We've already seen the spy shots of the Aston Martin Vantage V12, and then we had the briefest press release in history confirming that it was on its way. That made us smile with, 'You've heard about it. You will certainly hear it coming. V12 Vantage. It's not just a Limited Edition, it's the Final Edition. Returning in 2022.' Unfortunately, the smile waned when the next word was 'ENDS' and we had no further flesh on the bone.
Annoyingly, we still don't. Instead, the tortuous PR drip-feed continues with this teaser shot of the all-new Vantage V12 next to its forebears. It's a strange setting. All three appear to have been beamed down from somewhere extra-terrestrial, which gives it more than a whiff of the futuristic. And look, we absolutely love that the latest addition to the Vantage range is celebrating the V12, yet even we can see that it doesn't represent the future. Or even the current zeitgeist. It does sound great, though, as the video demonstrates.
In the new image, we can see a large, traditionally styled Aston grille. It's taller at the sides than the one we've seen on the Vantage F1, with more classic-looking silver-finished strakes. It is certainly the furthest so far from the open-mouthed, Grouper fish-look that arrived when the current Vantage went on sale. That's probably a good thing. And until we get any further images or specs, we're still going on what we've been able to deduce from the prototype images for all the other Vantage V12 insights.
That had an area of gauze on the upper surface of its bonnet, which would appear to be extra cooling vents as per the previous V12 Vantage. There are also further openings at the front, next to each headlight, and farther up, just below the A-pillars. At the rear, the diffuser looks to ape the one seen on the Vantage F1 - albeit with two centre-exiting exhausts rather the F1's side exiting pipes - but there's no large, track-day tea-tray spoiler. Instead, the V12 makes do with a more elegant solution befitting its grand tourer status: a Gurney flap running across the upper edge of the boot lid. The spy shots also show wheel arch extensions that point to a wider track. It's hard to gauge the extent of this, though, because looking at the rear, especially, the arches are over extended - to the point they stretch well beyond the edge of the tyres.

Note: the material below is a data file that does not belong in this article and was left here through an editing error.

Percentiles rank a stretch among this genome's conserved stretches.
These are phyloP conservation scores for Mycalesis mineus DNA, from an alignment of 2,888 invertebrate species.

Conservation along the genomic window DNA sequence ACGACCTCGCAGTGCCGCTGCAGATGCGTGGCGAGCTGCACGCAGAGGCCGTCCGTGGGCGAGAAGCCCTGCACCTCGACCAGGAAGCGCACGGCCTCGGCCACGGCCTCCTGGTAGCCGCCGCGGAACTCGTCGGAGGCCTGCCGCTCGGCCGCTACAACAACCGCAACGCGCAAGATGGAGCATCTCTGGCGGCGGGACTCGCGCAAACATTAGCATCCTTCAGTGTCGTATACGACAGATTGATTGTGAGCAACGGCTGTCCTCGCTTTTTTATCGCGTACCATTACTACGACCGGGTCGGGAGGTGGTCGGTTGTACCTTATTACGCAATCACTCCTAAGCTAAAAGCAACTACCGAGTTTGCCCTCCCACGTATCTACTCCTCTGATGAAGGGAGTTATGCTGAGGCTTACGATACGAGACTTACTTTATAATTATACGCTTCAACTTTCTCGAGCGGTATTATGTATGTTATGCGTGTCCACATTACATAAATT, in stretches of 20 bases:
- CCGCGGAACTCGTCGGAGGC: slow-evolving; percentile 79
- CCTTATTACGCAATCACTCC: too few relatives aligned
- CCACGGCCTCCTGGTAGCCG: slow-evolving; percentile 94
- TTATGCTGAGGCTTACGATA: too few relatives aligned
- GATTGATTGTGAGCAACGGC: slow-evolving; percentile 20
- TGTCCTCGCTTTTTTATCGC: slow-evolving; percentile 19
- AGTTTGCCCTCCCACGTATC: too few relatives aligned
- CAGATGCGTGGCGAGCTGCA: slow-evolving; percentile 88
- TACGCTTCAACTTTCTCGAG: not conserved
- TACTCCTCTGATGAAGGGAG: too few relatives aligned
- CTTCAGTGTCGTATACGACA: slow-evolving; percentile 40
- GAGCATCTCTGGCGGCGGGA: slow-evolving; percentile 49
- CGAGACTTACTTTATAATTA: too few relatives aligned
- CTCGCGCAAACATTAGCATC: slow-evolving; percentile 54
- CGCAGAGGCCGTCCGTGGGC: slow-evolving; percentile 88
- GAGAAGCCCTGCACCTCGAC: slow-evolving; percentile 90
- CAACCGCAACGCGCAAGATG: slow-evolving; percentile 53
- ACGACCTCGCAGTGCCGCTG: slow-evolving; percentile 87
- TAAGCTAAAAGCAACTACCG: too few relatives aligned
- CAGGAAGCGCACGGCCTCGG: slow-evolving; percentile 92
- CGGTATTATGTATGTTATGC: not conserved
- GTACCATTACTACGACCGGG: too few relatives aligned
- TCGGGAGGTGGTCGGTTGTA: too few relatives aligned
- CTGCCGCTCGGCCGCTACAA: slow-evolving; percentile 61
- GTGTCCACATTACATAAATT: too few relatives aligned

And what about power? Well, we know that the twin-turbocharged 5.2-litre V12 is currently running at anything between 640hp and 725hp in production spec. If we look back to the previous V12 Vantage as a reference point, which had 510hp, that had the same power as the DBS Coupé of the time. Now, if Aston are calling this the Final Edition that points to it being the balls-out version from the off so, potentially, it could run the full 725hp that the current DBS has, or at least the 700hp that the V12 Speedster has.
The only issue would be marketing. Will Aston want to peg the V12 Vantage back enough not to upset the owners who have paid £750k for one of the 88 V12 Speedsters? Or will they be happy to leave that car's exclusivity as the fillip? Who knows at this stage but the V12 has never made less than 600hp, so, even with that as a baseline, it's hardly likely to be a disappointment on the performance front.
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